The indispensable research blog on the science of the modern workplace, covering everything from leadership and management to the behavioral, social, and cognitive dynamics behind performance and achievement.
Evidence has long shown that humans are terrible at multitasking. People are prone to make more mistakes when they’re switching between different tasks, say answering emails and listening to a conference call, than when they take on a single task at a time.
These “switch costs” are thought to occur due to the use of executive control, as people suppress the set of actions required for one task and activate those required for the next. Pigeons, on the other hand, seem to be pretty good at multitasking.
Compared to typical task-switching costs seen in humans (more mistakes and slower reaction times), pigeons show no decrease in accuracy when switching between tasks.
“It is argued that switch costs exist because humans perform the executive control operations of identifying the current task, retrieving its specific stimulus-response rules into working memory (and deleting the…
The international bank Wells Fargo has recently been under fire for a large fraud scandal in which thousands of the bank’s employees misappropriated customer funds and created over 2 million fake accounts that were fraudulently used for their own financial benefit. Many are left wondering what sort of ethical climate must exist at this enormous organization that could have allowed for a scandal of this scope to happen.
An international team of researchers, including investigators from universities in China and the United States, were interested in how an organization’s ethical and service climates might impact business performance. Specifically, they wanted to look at policies and procedures for practicing responsive and empathetic service (i.e., Service Climate) and the emphasis placed on societal moral standards for providing honorable, just, and…
After a flurry of memos, meetings, and phone calls you might be ready for a break. While turning to your phone for a few rounds of Candy Crush or a quick look at Facebook might seem relaxing, new research suggests that when people spent their breaks using a smartphone, breaks just aren’t that restorative.
Psychological scientists Hongjai Rhee (Ajou University) and Sudong Kim (Korea Institute for Research in the Behavioral Sciences) surveyed over 400 working adults about how they spent their lunch breaks. The results suggest that people who turned to their smartphones ended up feeling worse than those who avoided electronic entertainment.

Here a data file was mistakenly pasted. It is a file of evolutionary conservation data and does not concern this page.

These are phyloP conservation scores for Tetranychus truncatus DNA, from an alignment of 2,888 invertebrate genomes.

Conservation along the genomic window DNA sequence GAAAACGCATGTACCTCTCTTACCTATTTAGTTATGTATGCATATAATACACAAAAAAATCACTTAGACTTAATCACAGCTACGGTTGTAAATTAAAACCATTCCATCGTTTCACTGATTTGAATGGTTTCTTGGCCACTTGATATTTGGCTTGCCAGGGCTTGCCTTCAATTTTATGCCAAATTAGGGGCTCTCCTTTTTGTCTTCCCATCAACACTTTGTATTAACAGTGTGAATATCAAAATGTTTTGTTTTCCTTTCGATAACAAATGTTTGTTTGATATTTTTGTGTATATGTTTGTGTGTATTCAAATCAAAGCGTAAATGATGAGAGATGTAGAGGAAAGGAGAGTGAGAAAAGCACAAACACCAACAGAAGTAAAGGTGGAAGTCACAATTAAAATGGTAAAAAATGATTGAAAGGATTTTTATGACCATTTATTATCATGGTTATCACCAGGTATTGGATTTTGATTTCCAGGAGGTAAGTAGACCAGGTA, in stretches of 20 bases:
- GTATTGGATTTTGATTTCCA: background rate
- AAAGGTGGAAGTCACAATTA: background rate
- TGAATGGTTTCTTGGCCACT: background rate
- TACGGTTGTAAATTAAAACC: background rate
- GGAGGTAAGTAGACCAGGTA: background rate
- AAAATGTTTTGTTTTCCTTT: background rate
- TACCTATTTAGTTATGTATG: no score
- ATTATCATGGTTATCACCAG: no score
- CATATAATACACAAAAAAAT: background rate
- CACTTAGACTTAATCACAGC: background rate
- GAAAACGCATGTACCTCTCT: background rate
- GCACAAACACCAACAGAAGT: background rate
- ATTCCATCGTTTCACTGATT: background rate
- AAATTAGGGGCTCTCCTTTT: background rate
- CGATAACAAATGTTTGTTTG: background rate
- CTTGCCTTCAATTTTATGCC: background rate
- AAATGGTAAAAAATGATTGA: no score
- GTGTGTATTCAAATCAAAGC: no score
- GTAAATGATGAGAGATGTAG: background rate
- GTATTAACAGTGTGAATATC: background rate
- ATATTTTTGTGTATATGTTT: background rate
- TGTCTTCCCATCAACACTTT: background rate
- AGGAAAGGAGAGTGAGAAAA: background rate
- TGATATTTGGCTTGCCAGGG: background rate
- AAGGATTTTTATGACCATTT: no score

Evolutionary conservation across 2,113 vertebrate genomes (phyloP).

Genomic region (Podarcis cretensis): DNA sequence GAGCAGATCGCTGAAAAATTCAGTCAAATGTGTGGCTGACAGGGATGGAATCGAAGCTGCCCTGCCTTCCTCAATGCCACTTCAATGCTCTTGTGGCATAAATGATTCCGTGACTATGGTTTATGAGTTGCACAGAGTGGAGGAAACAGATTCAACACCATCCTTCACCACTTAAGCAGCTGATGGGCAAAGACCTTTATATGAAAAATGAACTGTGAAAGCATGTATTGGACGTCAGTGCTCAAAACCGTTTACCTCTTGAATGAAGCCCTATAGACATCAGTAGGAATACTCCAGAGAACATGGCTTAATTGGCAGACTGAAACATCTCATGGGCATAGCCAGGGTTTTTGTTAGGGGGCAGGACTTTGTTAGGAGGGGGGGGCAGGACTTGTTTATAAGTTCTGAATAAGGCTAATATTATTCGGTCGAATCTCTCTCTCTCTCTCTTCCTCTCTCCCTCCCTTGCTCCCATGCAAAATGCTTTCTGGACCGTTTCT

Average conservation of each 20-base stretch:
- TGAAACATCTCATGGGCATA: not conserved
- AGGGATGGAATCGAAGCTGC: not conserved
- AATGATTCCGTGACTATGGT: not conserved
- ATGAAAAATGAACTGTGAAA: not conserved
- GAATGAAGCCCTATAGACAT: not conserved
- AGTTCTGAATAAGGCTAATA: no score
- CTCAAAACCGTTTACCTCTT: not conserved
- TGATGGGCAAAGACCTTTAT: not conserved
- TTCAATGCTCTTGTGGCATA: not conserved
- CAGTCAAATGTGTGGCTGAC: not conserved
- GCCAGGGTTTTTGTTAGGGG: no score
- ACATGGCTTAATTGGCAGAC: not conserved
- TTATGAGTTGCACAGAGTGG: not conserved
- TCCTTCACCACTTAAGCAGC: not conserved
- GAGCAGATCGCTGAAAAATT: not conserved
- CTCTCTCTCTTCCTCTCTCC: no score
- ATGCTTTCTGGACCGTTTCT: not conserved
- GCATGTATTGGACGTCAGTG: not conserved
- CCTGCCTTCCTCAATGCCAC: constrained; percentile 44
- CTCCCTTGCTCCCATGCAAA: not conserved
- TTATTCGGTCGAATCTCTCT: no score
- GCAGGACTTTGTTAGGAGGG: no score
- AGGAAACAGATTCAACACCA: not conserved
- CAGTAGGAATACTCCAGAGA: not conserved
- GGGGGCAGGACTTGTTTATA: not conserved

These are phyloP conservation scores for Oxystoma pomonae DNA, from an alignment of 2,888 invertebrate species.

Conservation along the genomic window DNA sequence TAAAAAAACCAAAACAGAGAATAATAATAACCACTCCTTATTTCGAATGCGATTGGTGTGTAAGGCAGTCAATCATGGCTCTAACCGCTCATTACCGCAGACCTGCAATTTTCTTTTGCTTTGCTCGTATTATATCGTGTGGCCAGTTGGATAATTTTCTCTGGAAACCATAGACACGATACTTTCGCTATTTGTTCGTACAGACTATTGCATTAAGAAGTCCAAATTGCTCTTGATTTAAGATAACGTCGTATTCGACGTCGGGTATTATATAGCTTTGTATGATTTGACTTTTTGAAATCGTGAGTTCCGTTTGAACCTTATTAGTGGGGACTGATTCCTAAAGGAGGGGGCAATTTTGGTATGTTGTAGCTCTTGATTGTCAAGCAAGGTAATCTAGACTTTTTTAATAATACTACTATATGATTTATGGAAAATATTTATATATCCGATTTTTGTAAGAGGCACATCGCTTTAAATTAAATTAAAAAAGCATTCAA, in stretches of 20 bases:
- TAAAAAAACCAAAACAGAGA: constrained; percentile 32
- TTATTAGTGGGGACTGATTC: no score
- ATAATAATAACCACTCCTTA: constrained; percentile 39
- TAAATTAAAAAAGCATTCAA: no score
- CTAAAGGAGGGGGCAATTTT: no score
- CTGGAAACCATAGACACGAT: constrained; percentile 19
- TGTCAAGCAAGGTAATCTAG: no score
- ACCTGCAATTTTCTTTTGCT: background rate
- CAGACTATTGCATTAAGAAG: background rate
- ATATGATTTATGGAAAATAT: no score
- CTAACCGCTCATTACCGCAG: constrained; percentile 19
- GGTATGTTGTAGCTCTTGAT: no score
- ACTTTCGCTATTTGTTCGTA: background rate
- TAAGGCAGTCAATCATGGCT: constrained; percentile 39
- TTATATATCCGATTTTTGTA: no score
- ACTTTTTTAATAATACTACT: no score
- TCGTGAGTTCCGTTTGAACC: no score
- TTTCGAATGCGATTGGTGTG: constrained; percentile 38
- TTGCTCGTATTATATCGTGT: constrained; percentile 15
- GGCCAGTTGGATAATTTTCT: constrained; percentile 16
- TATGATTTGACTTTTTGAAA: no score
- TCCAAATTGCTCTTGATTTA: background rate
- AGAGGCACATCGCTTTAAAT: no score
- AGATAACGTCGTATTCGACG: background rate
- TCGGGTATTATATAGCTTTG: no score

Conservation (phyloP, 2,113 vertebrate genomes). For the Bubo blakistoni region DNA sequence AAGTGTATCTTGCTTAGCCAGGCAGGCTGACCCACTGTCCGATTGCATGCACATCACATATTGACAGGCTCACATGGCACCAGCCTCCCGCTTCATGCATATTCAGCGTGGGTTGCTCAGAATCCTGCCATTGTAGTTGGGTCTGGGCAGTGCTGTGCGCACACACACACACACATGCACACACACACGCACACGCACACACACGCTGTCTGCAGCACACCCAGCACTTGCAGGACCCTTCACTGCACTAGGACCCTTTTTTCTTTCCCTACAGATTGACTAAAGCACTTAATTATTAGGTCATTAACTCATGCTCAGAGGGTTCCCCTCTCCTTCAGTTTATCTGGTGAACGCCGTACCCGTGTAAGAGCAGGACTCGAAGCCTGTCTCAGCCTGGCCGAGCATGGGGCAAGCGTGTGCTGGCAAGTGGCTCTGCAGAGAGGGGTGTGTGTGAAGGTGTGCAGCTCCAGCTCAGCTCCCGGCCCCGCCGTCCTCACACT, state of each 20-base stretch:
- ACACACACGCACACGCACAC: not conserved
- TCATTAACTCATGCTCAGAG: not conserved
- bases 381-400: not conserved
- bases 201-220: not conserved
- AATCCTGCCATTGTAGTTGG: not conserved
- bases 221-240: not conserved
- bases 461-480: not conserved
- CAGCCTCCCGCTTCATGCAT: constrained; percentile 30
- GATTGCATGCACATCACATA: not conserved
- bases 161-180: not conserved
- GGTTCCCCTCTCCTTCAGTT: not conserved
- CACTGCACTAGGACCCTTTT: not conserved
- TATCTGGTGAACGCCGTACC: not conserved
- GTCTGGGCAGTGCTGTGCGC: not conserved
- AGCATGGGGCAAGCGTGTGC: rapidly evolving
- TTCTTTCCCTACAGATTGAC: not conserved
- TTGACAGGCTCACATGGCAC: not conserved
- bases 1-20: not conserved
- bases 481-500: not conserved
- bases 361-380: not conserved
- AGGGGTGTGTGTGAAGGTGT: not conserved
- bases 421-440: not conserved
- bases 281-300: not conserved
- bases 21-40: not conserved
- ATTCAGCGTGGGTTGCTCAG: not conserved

“Recently, the tendency to use smart phones to relax is growing in popularity, but little research exists to provide empirical evidence on the positive influence of using a smart phone during a break on reenergizing,” the researchers explain.
The British statistician Francis Galton applied statistical methods to many different subjects during the 1800s, including the use of fingerprinting for identification, correlational calculus, twins, blood transfusions, criminality, meteorology and, perhaps most famously, human intelligence. Galton, who was an ardent eugenicist, believed that intelligence was a trait that only a minority of elite individuals possessed. The majority of common people, he believed, were not very competent decision-makers.
To put his theories to the test, Galton ran a famous experiment designed to analyze whether groups of common people were capable of making accurate choices. He asked 800 regular townsfolk at a county fair in Plymouth to guess the weight of an ox. People wrote down their estimates on bits of paper, which Galton then analyzed.
As it turned out, the median of all 800 guesses was very close to the correct answer. Much…
When there’s a lot on the line–a big presentation or a tough negotiation–some people manage to stay cool under pressure, while others have a meltdown. In a new study, a team of psychological scientists from Texas A&M University examined whether specific personality traits can predict who thrives, and who chokes, when making decisions under pressure.
Previous research, conducted by Sian Beilock and Thomas Carr, has shown that although individuals may be highly competent in low-pressure contexts, their performance may significantly decrease once the pressure is on. One explanation for why this happens is that anxiety acts as a distractor, sapping cognitive resources such as working memory away from the task at hand and ultimately harming performance.
On the basis of this previous work, Kaileigh Byrne, Crina Silasi-Mansat, and Darrell Worthy hypothesized that individuals with higher levels of neuroticism would experience greater performance…